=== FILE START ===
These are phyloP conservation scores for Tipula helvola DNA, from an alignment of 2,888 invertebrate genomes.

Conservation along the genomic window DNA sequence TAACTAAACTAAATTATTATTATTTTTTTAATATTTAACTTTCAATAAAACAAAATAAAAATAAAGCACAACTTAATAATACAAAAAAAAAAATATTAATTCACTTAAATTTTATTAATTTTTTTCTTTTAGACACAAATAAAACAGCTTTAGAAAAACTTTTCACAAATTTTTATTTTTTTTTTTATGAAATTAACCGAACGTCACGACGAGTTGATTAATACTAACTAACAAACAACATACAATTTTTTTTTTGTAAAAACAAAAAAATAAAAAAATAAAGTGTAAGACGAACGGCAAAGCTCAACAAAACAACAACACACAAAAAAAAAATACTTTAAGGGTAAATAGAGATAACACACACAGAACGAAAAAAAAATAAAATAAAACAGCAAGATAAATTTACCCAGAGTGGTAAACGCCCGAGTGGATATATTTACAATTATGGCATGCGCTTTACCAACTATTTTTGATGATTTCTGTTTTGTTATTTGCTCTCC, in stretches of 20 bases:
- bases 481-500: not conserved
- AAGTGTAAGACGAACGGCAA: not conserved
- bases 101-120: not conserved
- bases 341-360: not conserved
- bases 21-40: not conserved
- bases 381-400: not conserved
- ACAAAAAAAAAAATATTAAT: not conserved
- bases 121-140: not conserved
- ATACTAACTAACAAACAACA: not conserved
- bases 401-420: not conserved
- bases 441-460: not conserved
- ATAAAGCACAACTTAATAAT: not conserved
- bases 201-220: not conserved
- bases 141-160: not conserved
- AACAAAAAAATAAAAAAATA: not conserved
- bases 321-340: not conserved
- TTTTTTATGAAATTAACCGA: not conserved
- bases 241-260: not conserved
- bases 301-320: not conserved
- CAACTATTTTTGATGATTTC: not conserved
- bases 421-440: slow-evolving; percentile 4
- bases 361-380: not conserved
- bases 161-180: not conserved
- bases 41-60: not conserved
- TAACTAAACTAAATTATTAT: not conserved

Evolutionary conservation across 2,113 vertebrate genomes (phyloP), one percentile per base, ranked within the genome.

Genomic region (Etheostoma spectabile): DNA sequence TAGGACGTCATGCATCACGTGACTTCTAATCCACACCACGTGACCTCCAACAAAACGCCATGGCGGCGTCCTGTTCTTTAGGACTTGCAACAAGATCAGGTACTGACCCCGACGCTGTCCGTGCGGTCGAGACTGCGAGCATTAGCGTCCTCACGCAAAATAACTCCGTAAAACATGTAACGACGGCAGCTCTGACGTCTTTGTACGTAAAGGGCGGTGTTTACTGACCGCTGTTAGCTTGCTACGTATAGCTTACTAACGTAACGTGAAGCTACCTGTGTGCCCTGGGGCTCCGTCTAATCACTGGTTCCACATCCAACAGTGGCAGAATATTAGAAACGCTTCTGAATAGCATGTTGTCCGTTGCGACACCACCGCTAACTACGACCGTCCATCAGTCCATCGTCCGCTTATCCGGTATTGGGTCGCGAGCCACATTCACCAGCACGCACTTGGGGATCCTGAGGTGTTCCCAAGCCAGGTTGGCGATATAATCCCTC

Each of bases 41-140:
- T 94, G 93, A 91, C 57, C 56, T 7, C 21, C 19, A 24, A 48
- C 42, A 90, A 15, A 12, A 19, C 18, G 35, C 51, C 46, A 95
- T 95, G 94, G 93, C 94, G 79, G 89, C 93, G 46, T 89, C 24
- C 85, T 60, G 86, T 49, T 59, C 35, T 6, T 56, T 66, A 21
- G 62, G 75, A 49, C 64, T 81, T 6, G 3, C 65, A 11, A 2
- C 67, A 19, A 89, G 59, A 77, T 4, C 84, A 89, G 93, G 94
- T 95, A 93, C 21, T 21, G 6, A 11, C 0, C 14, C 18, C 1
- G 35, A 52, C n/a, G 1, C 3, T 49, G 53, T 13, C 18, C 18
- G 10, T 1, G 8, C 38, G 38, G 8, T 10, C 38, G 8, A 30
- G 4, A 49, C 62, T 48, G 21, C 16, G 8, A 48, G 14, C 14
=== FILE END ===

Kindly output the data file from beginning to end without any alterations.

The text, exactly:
These are phyloP conservation scores for Tipula helvola DNA, from an alignment of 2,888 invertebrate genomes.

Conservation along the genomic window DNA sequence TAACTAAACTAAATTATTATTATTTTTTTAATATTTAACTTTCAATAAAACAAAATAAAAATAAAGCACAACTTAATAATACAAAAAAAAAAATATTAATTCACTTAAATTTTATTAATTTTTTTCTTTTAGACACAAATAAAACAGCTTTAGAAAAACTTTTCACAAATTTTTATTTTTTTTTTTATGAAATTAACCGAACGTCACGACGAGTTGATTAATACTAACTAACAAACAACATACAATTTTTTTTTTGTAAAAACAAAAAAATAAAAAAATAAAGTGTAAGACGAACGGCAAAGCTCAACAAAACAACAACACACAAAAAAAAAATACTTTAAGGGTAAATAGAGATAACACACACAGAACGAAAAAAAAATAAAATAAAACAGCAAGATAAATTTACCCAGAGTGGTAAACGCCCGAGTGGATATATTTACAATTATGGCATGCGCTTTACCAACTATTTTTGATGATTTCTGTTTTGTTATTTGCTCTCC, in stretches of 20 bases:
- bases 481-500: not conserved
- AAGTGTAAGACGAACGGCAA: not conserved
- bases 101-120: not conserved
- bases 341-360: not conserved
- bases 21-40: not conserved
- bases 381-400: not conserved
- ACAAAAAAAAAAATATTAAT: not conserved
- bases 121-140: not conserved
- ATACTAACTAACAAACAACA: not conserved
- bases 401-420: not conserved
- bases 441-460: not conserved
- ATAAAGCACAACTTAATAAT: not conserved
- bases 201-220: not conserved
- bases 141-160: not conserved
- AACAAAAAAATAAAAAAATA: not conserved
- bases 321-340: not conserved
- TTTTTTATGAAATTAACCGA: not conserved
- bases 241-260: not conserved
- bases 301-320: not conserved
- CAACTATTTTTGATGATTTC: not conserved
- bases 421-440: slow-evolving; percentile 4
- bases 361-380: not conserved
- bases 161-180: not conserved
- bases 41-60: not conserved
- TAACTAAACTAAATTATTAT: not conserved

Evolutionary conservation across 2,113 vertebrate genomes (phyloP), one percentile per base, ranked within the genome.

Genomic region (Etheostoma spectabile): DNA sequence TAGGACGTCATGCATCACGTGACTTCTAATCCACACCACGTGACCTCCAACAAAACGCCATGGCGGCGTCCTGTTCTTTAGGACTTGCAACAAGATCAGGTACTGACCCCGACGCTGTCCGTGCGGTCGAGACTGCGAGCATTAGCGTCCTCACGCAAAATAACTCCGTAAAACATGTAACGACGGCAGCTCTGACGTCTTTGTACGTAAAGGGCGGTGTTTACTGACCGCTGTTAGCTTGCTACGTATAGCTTACTAACGTAACGTGAAGCTACCTGTGTGCCCTGGGGCTCCGTCTAATCACTGGTTCCACATCCAACAGTGGCAGAATATTAGAAACGCTTCTGAATAGCATGTTGTCCGTTGCGACACCACCGCTAACTACGACCGTCCATCAGTCCATCGTCCGCTTATCCGGTATTGGGTCGCGAGCCACATTCACCAGCACGCACTTGGGGATCCTGAGGTGTTCCCAAGCCAGGTTGGCGATATAATCCCTC

Each of bases 41-140:
- T 94, G 93, A 91, C 57, C 56, T 7, C 21, C 19, A 24, A 48
- C 42, A 90, A 15, A 12, A 19, C 18, G 35, C 51, C 46, A 95
- T 95, G 94, G 93, C 94, G 79, G 89, C 93, G 46, T 89, C 24
- C 85, T 60, G 86, T 49, T 59, C 35, T 6, T 56, T 66, A 21
- G 62, G 75, A 49, C 64, T 81, T 6, G 3, C 65, A 11, A 2
- C 67, A 19, A 89, G 59, A 77, T 4, C 84, A 89, G 93, G 94
- T 95, A 93, C 21, T 21, G 6, A 11, C 0, C 14, C 18, C 1
- G 35, A 52, C n/a, G 1, C 3, T 49, G 53, T 13, C 18, C 18
- G 10, T 1, G 8, C 38, G 38, G 8, T 10, C 38, G 8, A 30
- G 4, A 49, C 62, T 48, G 21, C 16, G 8, A 48, G 14, C 14